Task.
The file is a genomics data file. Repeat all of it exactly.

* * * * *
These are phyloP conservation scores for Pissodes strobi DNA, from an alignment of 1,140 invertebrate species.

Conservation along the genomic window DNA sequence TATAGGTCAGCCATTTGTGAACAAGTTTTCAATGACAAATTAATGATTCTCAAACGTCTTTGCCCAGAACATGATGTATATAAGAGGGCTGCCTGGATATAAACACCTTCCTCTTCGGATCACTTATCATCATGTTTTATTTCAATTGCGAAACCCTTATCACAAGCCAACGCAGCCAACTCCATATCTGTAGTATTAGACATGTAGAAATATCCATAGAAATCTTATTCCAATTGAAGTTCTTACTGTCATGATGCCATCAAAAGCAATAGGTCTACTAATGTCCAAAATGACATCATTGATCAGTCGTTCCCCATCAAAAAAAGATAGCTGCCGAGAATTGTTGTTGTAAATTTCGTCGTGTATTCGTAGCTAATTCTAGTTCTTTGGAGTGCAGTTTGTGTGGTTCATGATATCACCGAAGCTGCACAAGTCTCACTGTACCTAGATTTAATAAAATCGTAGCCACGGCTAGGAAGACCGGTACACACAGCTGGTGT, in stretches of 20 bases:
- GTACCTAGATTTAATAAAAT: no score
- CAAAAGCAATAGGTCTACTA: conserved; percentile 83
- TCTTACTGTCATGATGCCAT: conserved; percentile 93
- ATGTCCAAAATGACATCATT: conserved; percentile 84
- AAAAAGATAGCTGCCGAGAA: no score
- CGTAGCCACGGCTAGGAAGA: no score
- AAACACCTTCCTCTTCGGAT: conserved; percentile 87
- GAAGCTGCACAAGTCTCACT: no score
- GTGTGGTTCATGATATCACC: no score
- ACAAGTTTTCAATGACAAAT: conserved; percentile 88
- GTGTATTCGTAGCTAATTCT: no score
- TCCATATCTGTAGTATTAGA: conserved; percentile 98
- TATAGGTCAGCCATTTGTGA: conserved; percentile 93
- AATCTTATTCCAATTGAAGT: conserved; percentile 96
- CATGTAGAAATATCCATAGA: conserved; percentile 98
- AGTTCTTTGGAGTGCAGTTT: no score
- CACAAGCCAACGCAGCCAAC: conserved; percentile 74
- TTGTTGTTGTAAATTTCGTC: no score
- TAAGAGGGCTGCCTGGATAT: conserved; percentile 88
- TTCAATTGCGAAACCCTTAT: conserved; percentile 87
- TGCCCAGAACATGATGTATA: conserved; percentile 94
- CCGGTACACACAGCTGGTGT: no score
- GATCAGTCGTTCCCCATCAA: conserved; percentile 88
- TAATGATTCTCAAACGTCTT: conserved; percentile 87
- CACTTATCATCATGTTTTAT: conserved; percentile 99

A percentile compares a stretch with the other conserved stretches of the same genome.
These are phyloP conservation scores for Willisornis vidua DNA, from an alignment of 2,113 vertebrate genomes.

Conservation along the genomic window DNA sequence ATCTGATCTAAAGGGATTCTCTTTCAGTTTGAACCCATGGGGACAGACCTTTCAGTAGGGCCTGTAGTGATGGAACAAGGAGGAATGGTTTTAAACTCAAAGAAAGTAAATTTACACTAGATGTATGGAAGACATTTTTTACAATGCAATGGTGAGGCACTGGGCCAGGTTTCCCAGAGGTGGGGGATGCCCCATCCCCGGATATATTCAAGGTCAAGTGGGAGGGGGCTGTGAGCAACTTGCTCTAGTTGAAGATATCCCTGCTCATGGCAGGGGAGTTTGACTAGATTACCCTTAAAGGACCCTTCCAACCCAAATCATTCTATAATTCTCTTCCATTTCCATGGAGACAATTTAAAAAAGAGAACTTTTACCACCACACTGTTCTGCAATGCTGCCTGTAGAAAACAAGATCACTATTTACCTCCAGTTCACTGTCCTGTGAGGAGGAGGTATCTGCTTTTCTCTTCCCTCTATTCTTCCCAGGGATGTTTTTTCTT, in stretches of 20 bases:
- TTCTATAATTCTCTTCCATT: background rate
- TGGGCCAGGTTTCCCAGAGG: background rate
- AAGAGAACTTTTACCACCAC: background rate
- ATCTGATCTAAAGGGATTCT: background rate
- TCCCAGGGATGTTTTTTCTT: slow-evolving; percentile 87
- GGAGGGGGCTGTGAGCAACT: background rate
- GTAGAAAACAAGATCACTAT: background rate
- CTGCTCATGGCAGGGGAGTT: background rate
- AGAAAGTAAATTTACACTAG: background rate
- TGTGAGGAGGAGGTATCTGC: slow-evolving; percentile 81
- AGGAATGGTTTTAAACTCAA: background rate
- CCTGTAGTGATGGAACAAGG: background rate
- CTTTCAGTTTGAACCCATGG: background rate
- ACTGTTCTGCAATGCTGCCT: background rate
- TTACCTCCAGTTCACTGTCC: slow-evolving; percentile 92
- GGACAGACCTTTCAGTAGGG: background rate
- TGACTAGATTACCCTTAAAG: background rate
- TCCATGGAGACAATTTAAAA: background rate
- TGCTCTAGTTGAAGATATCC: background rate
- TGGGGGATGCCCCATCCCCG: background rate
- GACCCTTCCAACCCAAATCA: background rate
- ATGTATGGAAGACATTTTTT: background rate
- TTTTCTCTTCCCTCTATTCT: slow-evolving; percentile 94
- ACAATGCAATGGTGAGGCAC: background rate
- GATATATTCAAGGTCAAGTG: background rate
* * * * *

These are phyloP conservation scores for Pissodes strobi DNA, from an alignment of 1,140 invertebrate species.

Conservation along the genomic window DNA sequence TATAGGTCAGCCATTTGTGAACAAGTTTTCAATGACAAATTAATGATTCTCAAACGTCTTTGCCCAGAACATGATGTATATAAGAGGGCTGCCTGGATATAAACACCTTCCTCTTCGGATCACTTATCATCATGTTTTATTTCAATTGCGAAACCCTTATCACAAGCCAACGCAGCCAACTCCATATCTGTAGTATTAGACATGTAGAAATATCCATAGAAATCTTATTCCAATTGAAGTTCTTACTGTCATGATGCCATCAAAAGCAATAGGTCTACTAATGTCCAAAATGACATCATTGATCAGTCGTTCCCCATCAAAAAAAGATAGCTGCCGAGAATTGTTGTTGTAAATTTCGTCGTGTATTCGTAGCTAATTCTAGTTCTTTGGAGTGCAGTTTGTGTGGTTCATGATATCACCGAAGCTGCACAAGTCTCACTGTACCTAGATTTAATAAAATCGTAGCCACGGCTAGGAAGACCGGTACACACAGCTGGTGT, in stretches of 20 bases:
- GTACCTAGATTTAATAAAAT: no score
- CAAAAGCAATAGGTCTACTA: conserved; percentile 83
- TCTTACTGTCATGATGCCAT: conserved; percentile 93
- ATGTCCAAAATGACATCATT: conserved; percentile 84
- AAAAAGATAGCTGCCGAGAA: no score
- CGTAGCCACGGCTAGGAAGA: no score
- AAACACCTTCCTCTTCGGAT: conserved; percentile 87
- GAAGCTGCACAAGTCTCACT: no score
- GTGTGGTTCATGATATCACC: no score
- ACAAGTTTTCAATGACAAAT: conserved; percentile 88
- GTGTATTCGTAGCTAATTCT: no score
- TCCATATCTGTAGTATTAGA: conserved; percentile 98
- TATAGGTCAGCCATTTGTGA: conserved; percentile 93
- AATCTTATTCCAATTGAAGT: conserved; percentile 96
- CATGTAGAAATATCCATAGA: conserved; percentile 98
- AGTTCTTTGGAGTGCAGTTT: no score
- CACAAGCCAACGCAGCCAAC: conserved; percentile 74
- TTGTTGTTGTAAATTTCGTC: no score
- TAAGAGGGCTGCCTGGATAT: conserved; percentile 88
- TTCAATTGCGAAACCCTTAT: conserved; percentile 87
- TGCCCAGAACATGATGTATA: conserved; percentile 94
- CCGGTACACACAGCTGGTGT: no score
- GATCAGTCGTTCCCCATCAA: conserved; percentile 88
- TAATGATTCTCAAACGTCTT: conserved; percentile 87
- CACTTATCATCATGTTTTAT: conserved; percentile 99

A percentile compares a stretch with the other conserved stretches of the same genome.
These are phyloP conservation scores for Willisornis vidua DNA, from an alignment of 2,113 vertebrate genomes.

Conservation along the genomic window DNA sequence ATCTGATCTAAAGGGATTCTCTTTCAGTTTGAACCCATGGGGACAGACCTTTCAGTAGGGCCTGTAGTGATGGAACAAGGAGGAATGGTTTTAAACTCAAAGAAAGTAAATTTACACTAGATGTATGGAAGACATTTTTTACAATGCAATGGTGAGGCACTGGGCCAGGTTTCCCAGAGGTGGGGGATGCCCCATCCCCGGATATATTCAAGGTCAAGTGGGAGGGGGCTGTGAGCAACTTGCTCTAGTTGAAGATATCCCTGCTCATGGCAGGGGAGTTTGACTAGATTACCCTTAAAGGACCCTTCCAACCCAAATCATTCTATAATTCTCTTCCATTTCCATGGAGACAATTTAAAAAAGAGAACTTTTACCACCACACTGTTCTGCAATGCTGCCTGTAGAAAACAAGATCACTATTTACCTCCAGTTCACTGTCCTGTGAGGAGGAGGTATCTGCTTTTCTCTTCCCTCTATTCTTCCCAGGGATGTTTTTTCTT, in stretches of 20 bases:
- TTCTATAATTCTCTTCCATT: background rate
- TGGGCCAGGTTTCCCAGAGG: background rate
- AAGAGAACTTTTACCACCAC: background rate
- ATCTGATCTAAAGGGATTCT: background rate
- TCCCAGGGATGTTTTTTCTT: slow-evolving; percentile 87
- GGAGGGGGCTGTGAGCAACT: background rate
- GTAGAAAACAAGATCACTAT: background rate
- CTGCTCATGGCAGGGGAGTT: background rate
- AGAAAGTAAATTTACACTAG: background rate
- TGTGAGGAGGAGGTATCTGC: slow-evolving; percentile 81
- AGGAATGGTTTTAAACTCAA: background rate
- CCTGTAGTGATGGAACAAGG: background rate
- CTTTCAGTTTGAACCCATGG: background rate
- ACTGTTCTGCAATGCTGCCT: background rate
- TTACCTCCAGTTCACTGTCC: slow-evolving; percentile 92
- GGACAGACCTTTCAGTAGGG: background rate
- TGACTAGATTACCCTTAAAG: background rate
- TCCATGGAGACAATTTAAAA: background rate
- TGCTCTAGTTGAAGATATCC: background rate
- TGGGGGATGCCCCATCCCCG: background rate
- GACCCTTCCAACCCAAATCA: background rate
- ATGTATGGAAGACATTTTTT: background rate
- TTTTCTCTTCCCTCTATTCT: slow-evolving; percentile 94
- ACAATGCAATGGTGAGGCAC: background rate
- GATATATTCAAGGTCAAGTG: background rate